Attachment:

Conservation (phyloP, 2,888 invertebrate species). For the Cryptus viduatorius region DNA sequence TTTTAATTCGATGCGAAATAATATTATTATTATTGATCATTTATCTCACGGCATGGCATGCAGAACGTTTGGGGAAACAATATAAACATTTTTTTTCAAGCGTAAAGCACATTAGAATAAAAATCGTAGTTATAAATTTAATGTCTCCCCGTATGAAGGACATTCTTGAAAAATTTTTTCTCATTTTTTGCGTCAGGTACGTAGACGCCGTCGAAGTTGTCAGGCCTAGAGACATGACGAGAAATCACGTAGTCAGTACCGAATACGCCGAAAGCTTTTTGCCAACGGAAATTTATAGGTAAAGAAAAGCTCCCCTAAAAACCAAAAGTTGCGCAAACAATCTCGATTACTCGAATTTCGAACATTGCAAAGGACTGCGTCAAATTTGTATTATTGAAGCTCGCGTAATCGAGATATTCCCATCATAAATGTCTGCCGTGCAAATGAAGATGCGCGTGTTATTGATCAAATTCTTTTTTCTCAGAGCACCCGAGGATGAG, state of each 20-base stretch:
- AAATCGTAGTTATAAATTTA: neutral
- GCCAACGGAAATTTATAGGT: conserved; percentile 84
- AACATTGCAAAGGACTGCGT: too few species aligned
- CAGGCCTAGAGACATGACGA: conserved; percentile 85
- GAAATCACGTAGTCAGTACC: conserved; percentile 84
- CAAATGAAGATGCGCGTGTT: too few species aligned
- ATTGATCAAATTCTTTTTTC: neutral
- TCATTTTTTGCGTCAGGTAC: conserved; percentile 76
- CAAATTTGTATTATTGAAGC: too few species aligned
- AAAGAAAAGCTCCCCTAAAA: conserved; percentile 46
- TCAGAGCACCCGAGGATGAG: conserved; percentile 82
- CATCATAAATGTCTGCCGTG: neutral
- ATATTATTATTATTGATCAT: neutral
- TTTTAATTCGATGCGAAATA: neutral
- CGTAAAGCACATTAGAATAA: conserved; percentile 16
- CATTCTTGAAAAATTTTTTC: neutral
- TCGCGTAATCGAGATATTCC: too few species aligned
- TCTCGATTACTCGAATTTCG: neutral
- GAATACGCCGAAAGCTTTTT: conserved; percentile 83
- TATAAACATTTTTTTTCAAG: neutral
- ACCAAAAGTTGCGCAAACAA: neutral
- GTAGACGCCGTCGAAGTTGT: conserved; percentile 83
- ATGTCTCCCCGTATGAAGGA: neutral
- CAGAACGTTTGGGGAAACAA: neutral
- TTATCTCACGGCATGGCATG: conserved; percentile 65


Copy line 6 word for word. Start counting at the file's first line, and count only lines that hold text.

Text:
- GAAATCACGTAGTCAGTACC: conserved; percentile 84